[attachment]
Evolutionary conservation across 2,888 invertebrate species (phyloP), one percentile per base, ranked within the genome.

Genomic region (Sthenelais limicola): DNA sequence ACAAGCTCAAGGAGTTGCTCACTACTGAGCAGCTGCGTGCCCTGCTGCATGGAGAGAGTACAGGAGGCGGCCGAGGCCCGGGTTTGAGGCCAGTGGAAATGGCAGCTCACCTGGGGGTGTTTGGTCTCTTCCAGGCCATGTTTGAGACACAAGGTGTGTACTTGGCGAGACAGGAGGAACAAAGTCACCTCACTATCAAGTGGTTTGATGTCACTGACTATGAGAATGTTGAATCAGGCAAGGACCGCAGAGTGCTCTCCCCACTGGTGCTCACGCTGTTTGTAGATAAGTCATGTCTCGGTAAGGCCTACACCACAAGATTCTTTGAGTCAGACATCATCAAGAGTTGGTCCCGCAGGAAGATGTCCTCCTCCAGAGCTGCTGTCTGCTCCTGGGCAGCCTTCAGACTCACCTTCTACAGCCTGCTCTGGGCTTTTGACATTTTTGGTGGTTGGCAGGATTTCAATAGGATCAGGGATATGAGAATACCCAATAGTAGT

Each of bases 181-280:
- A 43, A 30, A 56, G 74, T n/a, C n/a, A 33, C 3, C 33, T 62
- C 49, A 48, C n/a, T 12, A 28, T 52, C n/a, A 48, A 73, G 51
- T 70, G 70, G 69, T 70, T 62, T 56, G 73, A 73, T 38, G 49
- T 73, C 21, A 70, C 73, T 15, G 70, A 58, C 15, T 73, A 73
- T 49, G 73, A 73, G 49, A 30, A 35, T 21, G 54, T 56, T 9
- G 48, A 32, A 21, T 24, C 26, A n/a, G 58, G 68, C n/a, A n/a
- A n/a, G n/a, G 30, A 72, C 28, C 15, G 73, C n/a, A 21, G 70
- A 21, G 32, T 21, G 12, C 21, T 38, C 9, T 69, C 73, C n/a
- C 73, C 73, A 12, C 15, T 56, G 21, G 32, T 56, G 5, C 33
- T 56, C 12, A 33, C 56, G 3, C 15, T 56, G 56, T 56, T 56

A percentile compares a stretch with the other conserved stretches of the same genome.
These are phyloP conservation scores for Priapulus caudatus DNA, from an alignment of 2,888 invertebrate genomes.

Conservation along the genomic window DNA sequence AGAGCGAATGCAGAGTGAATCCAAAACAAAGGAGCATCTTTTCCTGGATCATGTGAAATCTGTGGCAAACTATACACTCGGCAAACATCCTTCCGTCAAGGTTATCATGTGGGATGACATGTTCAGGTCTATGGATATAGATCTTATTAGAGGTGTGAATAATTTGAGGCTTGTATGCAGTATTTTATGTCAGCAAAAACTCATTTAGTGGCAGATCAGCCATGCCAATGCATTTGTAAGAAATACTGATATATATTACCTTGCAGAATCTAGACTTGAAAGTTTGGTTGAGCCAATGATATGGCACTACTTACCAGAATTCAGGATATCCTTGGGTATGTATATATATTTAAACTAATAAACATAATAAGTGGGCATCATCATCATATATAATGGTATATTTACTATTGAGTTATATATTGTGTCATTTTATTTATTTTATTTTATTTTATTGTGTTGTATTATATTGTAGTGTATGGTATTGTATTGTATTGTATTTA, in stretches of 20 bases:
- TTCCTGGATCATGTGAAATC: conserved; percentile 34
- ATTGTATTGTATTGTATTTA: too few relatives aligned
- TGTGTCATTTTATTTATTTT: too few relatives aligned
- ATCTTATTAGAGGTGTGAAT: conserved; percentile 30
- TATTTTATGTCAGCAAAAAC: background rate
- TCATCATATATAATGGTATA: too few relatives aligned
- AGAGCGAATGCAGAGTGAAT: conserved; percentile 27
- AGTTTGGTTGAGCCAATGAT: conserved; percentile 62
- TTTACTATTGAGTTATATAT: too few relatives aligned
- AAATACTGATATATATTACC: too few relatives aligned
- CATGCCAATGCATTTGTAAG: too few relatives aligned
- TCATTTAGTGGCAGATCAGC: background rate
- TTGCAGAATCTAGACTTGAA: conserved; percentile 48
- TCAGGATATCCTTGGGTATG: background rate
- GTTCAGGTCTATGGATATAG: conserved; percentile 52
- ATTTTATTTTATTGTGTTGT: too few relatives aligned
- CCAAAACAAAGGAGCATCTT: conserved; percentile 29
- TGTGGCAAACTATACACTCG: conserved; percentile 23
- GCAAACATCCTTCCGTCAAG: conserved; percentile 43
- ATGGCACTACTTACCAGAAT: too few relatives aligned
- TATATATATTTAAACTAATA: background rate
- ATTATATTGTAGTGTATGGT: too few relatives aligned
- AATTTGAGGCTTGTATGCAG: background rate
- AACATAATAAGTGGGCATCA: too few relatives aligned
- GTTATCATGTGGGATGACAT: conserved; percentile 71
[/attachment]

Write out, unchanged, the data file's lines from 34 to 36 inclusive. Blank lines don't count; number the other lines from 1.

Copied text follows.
- TGTGGCAAACTATACACTCG: conserved; percentile 23
- GCAAACATCCTTCCGTCAAG: conserved; percentile 43
- ATGGCACTACTTACCAGAAT: too few relatives aligned